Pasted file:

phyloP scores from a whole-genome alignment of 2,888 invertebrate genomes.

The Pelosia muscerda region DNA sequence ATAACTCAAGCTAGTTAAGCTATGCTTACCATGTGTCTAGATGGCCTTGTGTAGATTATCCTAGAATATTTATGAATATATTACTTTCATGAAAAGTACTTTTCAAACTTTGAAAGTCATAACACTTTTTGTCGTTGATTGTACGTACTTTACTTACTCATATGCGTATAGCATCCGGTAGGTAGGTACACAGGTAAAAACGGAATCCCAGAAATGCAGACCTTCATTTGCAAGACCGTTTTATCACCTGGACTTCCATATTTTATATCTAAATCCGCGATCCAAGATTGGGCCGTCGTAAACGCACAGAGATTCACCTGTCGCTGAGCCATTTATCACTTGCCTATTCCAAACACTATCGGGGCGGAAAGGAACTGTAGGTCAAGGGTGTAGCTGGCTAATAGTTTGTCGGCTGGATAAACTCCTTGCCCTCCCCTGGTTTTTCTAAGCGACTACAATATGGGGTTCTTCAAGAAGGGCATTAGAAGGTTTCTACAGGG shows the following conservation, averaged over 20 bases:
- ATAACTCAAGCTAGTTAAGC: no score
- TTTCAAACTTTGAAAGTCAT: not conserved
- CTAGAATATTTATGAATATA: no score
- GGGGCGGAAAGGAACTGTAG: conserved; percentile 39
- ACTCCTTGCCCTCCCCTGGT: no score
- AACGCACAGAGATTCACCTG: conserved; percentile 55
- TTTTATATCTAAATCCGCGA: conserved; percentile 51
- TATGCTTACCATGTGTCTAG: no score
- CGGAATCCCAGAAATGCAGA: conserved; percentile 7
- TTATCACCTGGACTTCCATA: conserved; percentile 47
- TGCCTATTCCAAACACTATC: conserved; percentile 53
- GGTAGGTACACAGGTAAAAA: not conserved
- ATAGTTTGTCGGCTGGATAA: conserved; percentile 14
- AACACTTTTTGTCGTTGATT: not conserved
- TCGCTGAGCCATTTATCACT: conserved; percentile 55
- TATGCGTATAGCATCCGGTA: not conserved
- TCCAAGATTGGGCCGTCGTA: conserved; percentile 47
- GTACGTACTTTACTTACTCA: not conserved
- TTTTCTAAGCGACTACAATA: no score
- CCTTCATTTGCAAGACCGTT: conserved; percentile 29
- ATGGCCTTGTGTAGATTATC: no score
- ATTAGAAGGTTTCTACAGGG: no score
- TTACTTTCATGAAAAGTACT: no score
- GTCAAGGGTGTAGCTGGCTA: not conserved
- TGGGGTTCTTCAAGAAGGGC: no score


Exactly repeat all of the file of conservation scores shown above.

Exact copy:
phyloP scores from a whole-genome alignment of 2,888 invertebrate genomes.

The Pelosia muscerda region DNA sequence ATAACTCAAGCTAGTTAAGCTATGCTTACCATGTGTCTAGATGGCCTTGTGTAGATTATCCTAGAATATTTATGAATATATTACTTTCATGAAAAGTACTTTTCAAACTTTGAAAGTCATAACACTTTTTGTCGTTGATTGTACGTACTTTACTTACTCATATGCGTATAGCATCCGGTAGGTAGGTACACAGGTAAAAACGGAATCCCAGAAATGCAGACCTTCATTTGCAAGACCGTTTTATCACCTGGACTTCCATATTTTATATCTAAATCCGCGATCCAAGATTGGGCCGTCGTAAACGCACAGAGATTCACCTGTCGCTGAGCCATTTATCACTTGCCTATTCCAAACACTATCGGGGCGGAAAGGAACTGTAGGTCAAGGGTGTAGCTGGCTAATAGTTTGTCGGCTGGATAAACTCCTTGCCCTCCCCTGGTTTTTCTAAGCGACTACAATATGGGGTTCTTCAAGAAGGGCATTAGAAGGTTTCTACAGGG shows the following conservation, averaged over 20 bases:
- ATAACTCAAGCTAGTTAAGC: no score
- TTTCAAACTTTGAAAGTCAT: not conserved
- CTAGAATATTTATGAATATA: no score
- GGGGCGGAAAGGAACTGTAG: conserved; percentile 39
- ACTCCTTGCCCTCCCCTGGT: no score
- AACGCACAGAGATTCACCTG: conserved; percentile 55
- TTTTATATCTAAATCCGCGA: conserved; percentile 51
- TATGCTTACCATGTGTCTAG: no score
- CGGAATCCCAGAAATGCAGA: conserved; percentile 7
- TTATCACCTGGACTTCCATA: conserved; percentile 47
- TGCCTATTCCAAACACTATC: conserved; percentile 53
- GGTAGGTACACAGGTAAAAA: not conserved
- ATAGTTTGTCGGCTGGATAA: conserved; percentile 14
- AACACTTTTTGTCGTTGATT: not conserved
- TCGCTGAGCCATTTATCACT: conserved; percentile 55
- TATGCGTATAGCATCCGGTA: not conserved
- TCCAAGATTGGGCCGTCGTA: conserved; percentile 47
- GTACGTACTTTACTTACTCA: not conserved
- TTTTCTAAGCGACTACAATA: no score
- CCTTCATTTGCAAGACCGTT: conserved; percentile 29
- ATGGCCTTGTGTAGATTATC: no score
- ATTAGAAGGTTTCTACAGGG: no score
- TTACTTTCATGAAAAGTACT: no score
- GTCAAGGGTGTAGCTGGCTA: not conserved
- TGGGGTTCTTCAAGAAGGGC: no score